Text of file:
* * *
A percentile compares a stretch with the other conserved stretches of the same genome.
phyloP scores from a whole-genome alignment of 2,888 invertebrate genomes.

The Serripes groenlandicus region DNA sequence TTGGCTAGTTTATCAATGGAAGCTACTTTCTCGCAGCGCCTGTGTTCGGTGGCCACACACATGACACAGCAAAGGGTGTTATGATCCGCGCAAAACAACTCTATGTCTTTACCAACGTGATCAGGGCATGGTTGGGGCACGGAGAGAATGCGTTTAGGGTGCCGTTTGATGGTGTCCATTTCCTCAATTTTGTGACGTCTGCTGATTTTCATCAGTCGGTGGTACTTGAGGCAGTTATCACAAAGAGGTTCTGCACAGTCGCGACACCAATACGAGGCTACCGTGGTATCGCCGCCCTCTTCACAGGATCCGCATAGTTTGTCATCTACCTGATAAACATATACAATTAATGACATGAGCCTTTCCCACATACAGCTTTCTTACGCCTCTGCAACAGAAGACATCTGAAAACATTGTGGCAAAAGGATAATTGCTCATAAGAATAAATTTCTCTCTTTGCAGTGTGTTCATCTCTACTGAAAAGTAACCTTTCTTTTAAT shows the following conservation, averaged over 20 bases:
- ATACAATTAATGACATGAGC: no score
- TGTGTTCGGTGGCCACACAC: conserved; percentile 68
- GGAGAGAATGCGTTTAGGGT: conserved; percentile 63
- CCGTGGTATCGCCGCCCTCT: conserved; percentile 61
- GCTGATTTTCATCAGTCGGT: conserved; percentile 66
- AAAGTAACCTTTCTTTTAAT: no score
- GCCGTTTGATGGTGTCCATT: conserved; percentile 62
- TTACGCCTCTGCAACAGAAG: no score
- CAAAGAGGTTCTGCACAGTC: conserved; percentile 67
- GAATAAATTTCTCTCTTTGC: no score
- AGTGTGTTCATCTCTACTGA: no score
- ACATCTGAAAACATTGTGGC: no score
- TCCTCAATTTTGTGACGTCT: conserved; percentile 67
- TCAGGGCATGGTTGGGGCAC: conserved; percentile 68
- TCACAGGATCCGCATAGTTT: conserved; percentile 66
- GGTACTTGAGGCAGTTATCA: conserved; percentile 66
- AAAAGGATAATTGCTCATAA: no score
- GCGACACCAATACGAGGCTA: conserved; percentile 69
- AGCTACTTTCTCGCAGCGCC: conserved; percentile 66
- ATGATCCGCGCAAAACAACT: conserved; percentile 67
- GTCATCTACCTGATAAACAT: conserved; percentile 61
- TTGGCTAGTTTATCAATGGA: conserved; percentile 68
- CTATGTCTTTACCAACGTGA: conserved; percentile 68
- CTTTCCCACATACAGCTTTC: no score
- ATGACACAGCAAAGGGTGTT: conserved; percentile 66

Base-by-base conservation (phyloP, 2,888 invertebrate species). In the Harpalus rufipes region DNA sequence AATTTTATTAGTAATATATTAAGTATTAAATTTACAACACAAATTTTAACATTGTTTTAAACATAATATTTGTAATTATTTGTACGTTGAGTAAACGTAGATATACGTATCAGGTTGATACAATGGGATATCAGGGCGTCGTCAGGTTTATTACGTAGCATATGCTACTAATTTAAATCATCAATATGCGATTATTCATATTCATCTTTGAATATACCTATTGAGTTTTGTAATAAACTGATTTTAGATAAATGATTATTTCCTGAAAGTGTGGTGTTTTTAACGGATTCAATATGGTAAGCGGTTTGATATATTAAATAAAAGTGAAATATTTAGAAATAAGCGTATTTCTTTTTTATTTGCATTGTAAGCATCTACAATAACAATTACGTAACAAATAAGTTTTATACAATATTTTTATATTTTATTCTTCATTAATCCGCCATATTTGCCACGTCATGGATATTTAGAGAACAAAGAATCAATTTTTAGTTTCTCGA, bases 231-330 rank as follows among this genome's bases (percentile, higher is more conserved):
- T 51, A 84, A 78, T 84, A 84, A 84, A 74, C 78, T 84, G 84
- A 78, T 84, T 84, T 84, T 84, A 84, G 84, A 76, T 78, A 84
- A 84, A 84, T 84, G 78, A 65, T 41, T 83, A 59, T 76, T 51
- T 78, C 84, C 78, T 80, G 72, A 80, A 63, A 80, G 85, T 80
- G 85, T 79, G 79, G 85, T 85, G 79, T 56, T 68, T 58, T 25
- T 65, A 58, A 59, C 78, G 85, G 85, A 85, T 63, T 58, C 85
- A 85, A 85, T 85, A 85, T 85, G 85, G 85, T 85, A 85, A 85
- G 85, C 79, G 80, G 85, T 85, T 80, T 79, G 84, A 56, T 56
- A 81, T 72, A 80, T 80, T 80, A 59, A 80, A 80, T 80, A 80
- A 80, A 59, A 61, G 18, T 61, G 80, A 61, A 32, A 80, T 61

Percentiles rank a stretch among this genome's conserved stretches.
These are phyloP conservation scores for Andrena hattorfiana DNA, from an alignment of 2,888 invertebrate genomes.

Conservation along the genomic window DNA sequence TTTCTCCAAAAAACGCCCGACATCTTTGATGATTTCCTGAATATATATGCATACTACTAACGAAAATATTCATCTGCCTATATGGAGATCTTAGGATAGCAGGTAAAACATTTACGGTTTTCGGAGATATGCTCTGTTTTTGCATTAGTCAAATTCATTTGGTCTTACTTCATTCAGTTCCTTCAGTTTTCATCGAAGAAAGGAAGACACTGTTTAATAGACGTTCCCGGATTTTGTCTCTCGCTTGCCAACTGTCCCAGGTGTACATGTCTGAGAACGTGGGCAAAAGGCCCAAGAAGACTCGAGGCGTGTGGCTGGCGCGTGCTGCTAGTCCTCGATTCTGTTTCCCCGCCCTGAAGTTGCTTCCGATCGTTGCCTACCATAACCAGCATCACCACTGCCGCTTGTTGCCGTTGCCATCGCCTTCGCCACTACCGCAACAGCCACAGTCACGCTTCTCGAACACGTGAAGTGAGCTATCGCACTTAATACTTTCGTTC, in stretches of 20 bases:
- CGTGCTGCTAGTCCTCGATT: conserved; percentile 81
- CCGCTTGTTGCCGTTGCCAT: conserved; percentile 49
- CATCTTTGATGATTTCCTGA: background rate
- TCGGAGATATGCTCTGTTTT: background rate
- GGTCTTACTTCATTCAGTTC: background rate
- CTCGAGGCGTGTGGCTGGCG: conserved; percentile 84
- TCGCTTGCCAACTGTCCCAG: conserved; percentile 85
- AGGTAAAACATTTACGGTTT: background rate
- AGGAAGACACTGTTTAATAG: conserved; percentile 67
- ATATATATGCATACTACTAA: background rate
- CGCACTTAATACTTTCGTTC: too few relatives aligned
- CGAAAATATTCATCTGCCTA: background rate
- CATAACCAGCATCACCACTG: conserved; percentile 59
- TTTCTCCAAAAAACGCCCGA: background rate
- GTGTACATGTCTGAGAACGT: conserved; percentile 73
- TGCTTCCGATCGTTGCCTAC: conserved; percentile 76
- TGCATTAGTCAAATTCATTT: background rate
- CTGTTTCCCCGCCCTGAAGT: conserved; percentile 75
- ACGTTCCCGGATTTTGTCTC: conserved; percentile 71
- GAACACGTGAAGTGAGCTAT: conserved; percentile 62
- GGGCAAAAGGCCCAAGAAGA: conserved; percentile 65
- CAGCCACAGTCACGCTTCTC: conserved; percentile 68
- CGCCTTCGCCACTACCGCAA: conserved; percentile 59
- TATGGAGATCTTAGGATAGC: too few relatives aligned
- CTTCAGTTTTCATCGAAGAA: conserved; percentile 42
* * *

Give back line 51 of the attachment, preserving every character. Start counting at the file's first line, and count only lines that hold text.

- AGGAAGACACTGTTTAATAG: conserved; percentile 67